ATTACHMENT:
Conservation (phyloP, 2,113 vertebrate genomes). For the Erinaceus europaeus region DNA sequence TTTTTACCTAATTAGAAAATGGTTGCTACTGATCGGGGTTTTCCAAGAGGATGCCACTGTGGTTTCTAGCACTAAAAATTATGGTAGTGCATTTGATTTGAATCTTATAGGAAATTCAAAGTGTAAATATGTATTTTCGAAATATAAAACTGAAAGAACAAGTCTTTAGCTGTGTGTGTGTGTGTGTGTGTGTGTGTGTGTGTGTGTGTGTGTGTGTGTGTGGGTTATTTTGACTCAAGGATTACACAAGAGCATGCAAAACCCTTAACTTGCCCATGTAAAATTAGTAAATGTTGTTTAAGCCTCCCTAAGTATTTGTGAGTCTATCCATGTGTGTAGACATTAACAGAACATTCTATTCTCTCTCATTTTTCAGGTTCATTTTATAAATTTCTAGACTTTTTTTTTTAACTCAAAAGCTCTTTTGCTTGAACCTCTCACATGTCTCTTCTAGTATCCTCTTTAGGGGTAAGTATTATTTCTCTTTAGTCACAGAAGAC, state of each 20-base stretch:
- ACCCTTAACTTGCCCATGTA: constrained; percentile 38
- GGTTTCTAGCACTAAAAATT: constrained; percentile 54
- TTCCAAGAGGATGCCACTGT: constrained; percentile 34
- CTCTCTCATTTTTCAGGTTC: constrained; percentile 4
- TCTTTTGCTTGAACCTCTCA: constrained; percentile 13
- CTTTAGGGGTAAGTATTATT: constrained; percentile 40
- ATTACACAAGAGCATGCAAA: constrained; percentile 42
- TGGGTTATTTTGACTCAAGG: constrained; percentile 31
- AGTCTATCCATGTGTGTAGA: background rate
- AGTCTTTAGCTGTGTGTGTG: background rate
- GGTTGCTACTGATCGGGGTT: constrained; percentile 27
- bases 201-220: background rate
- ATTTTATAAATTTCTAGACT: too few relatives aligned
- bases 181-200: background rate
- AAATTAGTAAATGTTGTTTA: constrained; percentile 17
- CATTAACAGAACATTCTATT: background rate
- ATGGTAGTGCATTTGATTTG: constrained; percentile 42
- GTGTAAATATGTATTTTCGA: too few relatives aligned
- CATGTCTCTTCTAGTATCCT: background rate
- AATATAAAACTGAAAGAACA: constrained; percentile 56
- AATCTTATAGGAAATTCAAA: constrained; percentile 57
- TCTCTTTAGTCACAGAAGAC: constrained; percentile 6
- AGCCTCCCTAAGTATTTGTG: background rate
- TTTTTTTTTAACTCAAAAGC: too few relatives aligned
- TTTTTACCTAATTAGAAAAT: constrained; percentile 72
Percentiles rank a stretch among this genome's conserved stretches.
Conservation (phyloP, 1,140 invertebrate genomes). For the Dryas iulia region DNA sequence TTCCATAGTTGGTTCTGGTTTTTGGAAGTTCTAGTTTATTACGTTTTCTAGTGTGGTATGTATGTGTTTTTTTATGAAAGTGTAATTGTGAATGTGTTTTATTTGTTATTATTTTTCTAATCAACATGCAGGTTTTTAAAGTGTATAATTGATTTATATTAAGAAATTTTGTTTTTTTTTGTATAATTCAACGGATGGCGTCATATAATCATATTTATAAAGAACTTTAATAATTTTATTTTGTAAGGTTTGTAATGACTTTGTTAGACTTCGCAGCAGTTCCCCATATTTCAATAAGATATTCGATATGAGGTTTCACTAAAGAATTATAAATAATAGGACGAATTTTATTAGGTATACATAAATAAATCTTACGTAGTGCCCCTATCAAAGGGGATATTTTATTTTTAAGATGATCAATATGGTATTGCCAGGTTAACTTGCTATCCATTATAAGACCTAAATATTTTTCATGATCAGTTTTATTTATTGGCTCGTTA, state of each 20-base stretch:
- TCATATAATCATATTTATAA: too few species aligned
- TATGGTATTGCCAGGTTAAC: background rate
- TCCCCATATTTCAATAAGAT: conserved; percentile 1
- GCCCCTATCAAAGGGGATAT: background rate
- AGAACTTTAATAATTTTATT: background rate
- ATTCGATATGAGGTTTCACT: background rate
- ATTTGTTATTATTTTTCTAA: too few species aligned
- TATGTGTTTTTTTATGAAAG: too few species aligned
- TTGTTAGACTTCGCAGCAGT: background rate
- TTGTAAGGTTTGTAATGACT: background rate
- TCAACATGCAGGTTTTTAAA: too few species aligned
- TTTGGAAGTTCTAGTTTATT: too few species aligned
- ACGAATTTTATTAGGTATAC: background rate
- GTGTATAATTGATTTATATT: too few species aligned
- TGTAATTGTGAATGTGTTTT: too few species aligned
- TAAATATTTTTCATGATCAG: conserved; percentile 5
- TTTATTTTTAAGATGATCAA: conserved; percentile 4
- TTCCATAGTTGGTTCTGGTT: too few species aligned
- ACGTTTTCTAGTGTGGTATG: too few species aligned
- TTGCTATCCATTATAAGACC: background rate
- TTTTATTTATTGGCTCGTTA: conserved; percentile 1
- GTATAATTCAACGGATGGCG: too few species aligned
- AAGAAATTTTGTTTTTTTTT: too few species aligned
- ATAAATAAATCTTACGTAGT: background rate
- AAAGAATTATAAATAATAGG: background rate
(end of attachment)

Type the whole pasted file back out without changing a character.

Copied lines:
Conservation (phyloP, 2,113 vertebrate genomes). For the Erinaceus europaeus region DNA sequence TTTTTACCTAATTAGAAAATGGTTGCTACTGATCGGGGTTTTCCAAGAGGATGCCACTGTGGTTTCTAGCACTAAAAATTATGGTAGTGCATTTGATTTGAATCTTATAGGAAATTCAAAGTGTAAATATGTATTTTCGAAATATAAAACTGAAAGAACAAGTCTTTAGCTGTGTGTGTGTGTGTGTGTGTGTGTGTGTGTGTGTGTGTGTGTGTGTGTGTGGGTTATTTTGACTCAAGGATTACACAAGAGCATGCAAAACCCTTAACTTGCCCATGTAAAATTAGTAAATGTTGTTTAAGCCTCCCTAAGTATTTGTGAGTCTATCCATGTGTGTAGACATTAACAGAACATTCTATTCTCTCTCATTTTTCAGGTTCATTTTATAAATTTCTAGACTTTTTTTTTTAACTCAAAAGCTCTTTTGCTTGAACCTCTCACATGTCTCTTCTAGTATCCTCTTTAGGGGTAAGTATTATTTCTCTTTAGTCACAGAAGAC, state of each 20-base stretch:
- ACCCTTAACTTGCCCATGTA: constrained; percentile 38
- GGTTTCTAGCACTAAAAATT: constrained; percentile 54
- TTCCAAGAGGATGCCACTGT: constrained; percentile 34
- CTCTCTCATTTTTCAGGTTC: constrained; percentile 4
- TCTTTTGCTTGAACCTCTCA: constrained; percentile 13
- CTTTAGGGGTAAGTATTATT: constrained; percentile 40
- ATTACACAAGAGCATGCAAA: constrained; percentile 42
- TGGGTTATTTTGACTCAAGG: constrained; percentile 31
- AGTCTATCCATGTGTGTAGA: background rate
- AGTCTTTAGCTGTGTGTGTG: background rate
- GGTTGCTACTGATCGGGGTT: constrained; percentile 27
- bases 201-220: background rate
- ATTTTATAAATTTCTAGACT: too few relatives aligned
- bases 181-200: background rate
- AAATTAGTAAATGTTGTTTA: constrained; percentile 17
- CATTAACAGAACATTCTATT: background rate
- ATGGTAGTGCATTTGATTTG: constrained; percentile 42
- GTGTAAATATGTATTTTCGA: too few relatives aligned
- CATGTCTCTTCTAGTATCCT: background rate
- AATATAAAACTGAAAGAACA: constrained; percentile 56
- AATCTTATAGGAAATTCAAA: constrained; percentile 57
- TCTCTTTAGTCACAGAAGAC: constrained; percentile 6
- AGCCTCCCTAAGTATTTGTG: background rate
- TTTTTTTTTAACTCAAAAGC: too few relatives aligned
- TTTTTACCTAATTAGAAAAT: constrained; percentile 72
Percentiles rank a stretch among this genome's conserved stretches.
Conservation (phyloP, 1,140 invertebrate genomes). For the Dryas iulia region DNA sequence TTCCATAGTTGGTTCTGGTTTTTGGAAGTTCTAGTTTATTACGTTTTCTAGTGTGGTATGTATGTGTTTTTTTATGAAAGTGTAATTGTGAATGTGTTTTATTTGTTATTATTTTTCTAATCAACATGCAGGTTTTTAAAGTGTATAATTGATTTATATTAAGAAATTTTGTTTTTTTTTGTATAATTCAACGGATGGCGTCATATAATCATATTTATAAAGAACTTTAATAATTTTATTTTGTAAGGTTTGTAATGACTTTGTTAGACTTCGCAGCAGTTCCCCATATTTCAATAAGATATTCGATATGAGGTTTCACTAAAGAATTATAAATAATAGGACGAATTTTATTAGGTATACATAAATAAATCTTACGTAGTGCCCCTATCAAAGGGGATATTTTATTTTTAAGATGATCAATATGGTATTGCCAGGTTAACTTGCTATCCATTATAAGACCTAAATATTTTTCATGATCAGTTTTATTTATTGGCTCGTTA, state of each 20-base stretch:
- TCATATAATCATATTTATAA: too few species aligned
- TATGGTATTGCCAGGTTAAC: background rate
- TCCCCATATTTCAATAAGAT: conserved; percentile 1
- GCCCCTATCAAAGGGGATAT: background rate
- AGAACTTTAATAATTTTATT: background rate
- ATTCGATATGAGGTTTCACT: background rate
- ATTTGTTATTATTTTTCTAA: too few species aligned
- TATGTGTTTTTTTATGAAAG: too few species aligned
- TTGTTAGACTTCGCAGCAGT: background rate
- TTGTAAGGTTTGTAATGACT: background rate
- TCAACATGCAGGTTTTTAAA: too few species aligned
- TTTGGAAGTTCTAGTTTATT: too few species aligned
- ACGAATTTTATTAGGTATAC: background rate
- GTGTATAATTGATTTATATT: too few species aligned
- TGTAATTGTGAATGTGTTTT: too few species aligned
- TAAATATTTTTCATGATCAG: conserved; percentile 5
- TTTATTTTTAAGATGATCAA: conserved; percentile 4
- TTCCATAGTTGGTTCTGGTT: too few species aligned
- ACGTTTTCTAGTGTGGTATG: too few species aligned
- TTGCTATCCATTATAAGACC: background rate
- TTTTATTTATTGGCTCGTTA: conserved; percentile 1
- GTATAATTCAACGGATGGCG: too few species aligned
- AAGAAATTTTGTTTTTTTTT: too few species aligned
- ATAAATAAATCTTACGTAGT: background rate
- AAAGAATTATAAATAATAGG: background rate